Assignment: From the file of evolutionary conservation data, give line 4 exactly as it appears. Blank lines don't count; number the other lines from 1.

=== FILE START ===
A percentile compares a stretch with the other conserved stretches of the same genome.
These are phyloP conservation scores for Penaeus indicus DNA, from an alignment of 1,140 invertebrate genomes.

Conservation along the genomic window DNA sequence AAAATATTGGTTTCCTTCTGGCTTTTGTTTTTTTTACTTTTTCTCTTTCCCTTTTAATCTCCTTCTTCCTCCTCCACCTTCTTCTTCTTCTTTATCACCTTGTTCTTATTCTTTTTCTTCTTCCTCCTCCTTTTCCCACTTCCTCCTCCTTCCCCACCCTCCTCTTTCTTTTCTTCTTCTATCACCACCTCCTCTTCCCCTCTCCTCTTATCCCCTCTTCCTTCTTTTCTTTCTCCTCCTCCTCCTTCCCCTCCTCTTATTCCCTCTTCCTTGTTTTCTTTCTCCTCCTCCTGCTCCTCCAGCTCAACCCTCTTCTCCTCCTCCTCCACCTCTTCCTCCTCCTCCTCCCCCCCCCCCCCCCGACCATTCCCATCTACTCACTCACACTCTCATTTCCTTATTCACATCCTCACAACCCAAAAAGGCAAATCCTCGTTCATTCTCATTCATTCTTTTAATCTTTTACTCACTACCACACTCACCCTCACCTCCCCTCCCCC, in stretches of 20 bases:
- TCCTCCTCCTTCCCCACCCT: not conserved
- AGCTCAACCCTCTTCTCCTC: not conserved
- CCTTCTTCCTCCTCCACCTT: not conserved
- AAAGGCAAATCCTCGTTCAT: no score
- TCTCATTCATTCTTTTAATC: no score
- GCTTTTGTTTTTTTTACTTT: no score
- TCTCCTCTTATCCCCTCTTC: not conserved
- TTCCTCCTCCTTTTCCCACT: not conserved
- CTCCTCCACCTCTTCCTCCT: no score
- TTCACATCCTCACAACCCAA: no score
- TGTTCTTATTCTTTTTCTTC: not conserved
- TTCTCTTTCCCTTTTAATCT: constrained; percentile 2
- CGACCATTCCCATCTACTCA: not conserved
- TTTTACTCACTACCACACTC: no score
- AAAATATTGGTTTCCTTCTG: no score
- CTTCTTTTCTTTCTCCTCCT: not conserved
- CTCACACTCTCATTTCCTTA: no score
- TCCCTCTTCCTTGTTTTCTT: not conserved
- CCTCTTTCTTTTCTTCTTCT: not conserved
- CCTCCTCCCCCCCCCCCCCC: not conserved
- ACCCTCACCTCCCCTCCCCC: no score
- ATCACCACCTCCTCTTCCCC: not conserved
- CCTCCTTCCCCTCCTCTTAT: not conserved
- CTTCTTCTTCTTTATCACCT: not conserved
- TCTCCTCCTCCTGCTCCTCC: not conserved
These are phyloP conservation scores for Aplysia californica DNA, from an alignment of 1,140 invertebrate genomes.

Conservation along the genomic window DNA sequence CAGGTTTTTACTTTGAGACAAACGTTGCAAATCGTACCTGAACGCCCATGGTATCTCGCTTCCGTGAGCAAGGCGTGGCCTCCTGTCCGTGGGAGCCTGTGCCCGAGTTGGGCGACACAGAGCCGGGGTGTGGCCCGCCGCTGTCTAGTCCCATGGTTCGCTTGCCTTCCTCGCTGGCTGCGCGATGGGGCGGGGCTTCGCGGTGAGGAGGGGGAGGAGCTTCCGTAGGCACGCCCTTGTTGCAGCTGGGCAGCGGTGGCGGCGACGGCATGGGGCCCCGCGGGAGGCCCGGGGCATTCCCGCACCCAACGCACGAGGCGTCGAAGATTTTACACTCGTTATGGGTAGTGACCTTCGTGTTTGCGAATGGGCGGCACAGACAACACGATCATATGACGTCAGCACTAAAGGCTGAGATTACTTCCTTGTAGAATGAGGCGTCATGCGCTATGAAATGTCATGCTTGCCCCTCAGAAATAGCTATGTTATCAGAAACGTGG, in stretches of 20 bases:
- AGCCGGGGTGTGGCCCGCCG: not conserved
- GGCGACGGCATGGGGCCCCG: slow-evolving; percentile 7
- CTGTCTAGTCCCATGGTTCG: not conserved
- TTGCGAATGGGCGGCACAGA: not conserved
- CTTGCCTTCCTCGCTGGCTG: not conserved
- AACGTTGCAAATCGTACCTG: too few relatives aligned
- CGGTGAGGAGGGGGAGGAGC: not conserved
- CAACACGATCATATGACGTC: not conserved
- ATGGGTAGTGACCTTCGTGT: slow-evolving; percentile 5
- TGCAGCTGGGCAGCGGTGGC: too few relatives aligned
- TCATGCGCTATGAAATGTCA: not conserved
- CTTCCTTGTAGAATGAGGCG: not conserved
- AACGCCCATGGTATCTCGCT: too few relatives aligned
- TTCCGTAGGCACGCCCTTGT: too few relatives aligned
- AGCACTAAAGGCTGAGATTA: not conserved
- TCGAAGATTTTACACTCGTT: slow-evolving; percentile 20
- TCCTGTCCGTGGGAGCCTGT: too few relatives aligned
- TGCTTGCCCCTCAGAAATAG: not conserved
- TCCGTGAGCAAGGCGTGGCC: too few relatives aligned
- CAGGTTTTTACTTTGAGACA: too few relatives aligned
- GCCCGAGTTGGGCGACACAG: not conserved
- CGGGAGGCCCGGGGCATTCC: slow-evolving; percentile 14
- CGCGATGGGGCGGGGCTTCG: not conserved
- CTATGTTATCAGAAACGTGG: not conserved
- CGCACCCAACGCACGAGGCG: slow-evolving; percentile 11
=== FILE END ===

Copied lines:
- TCCTCCTCCTTCCCCACCCT: not conserved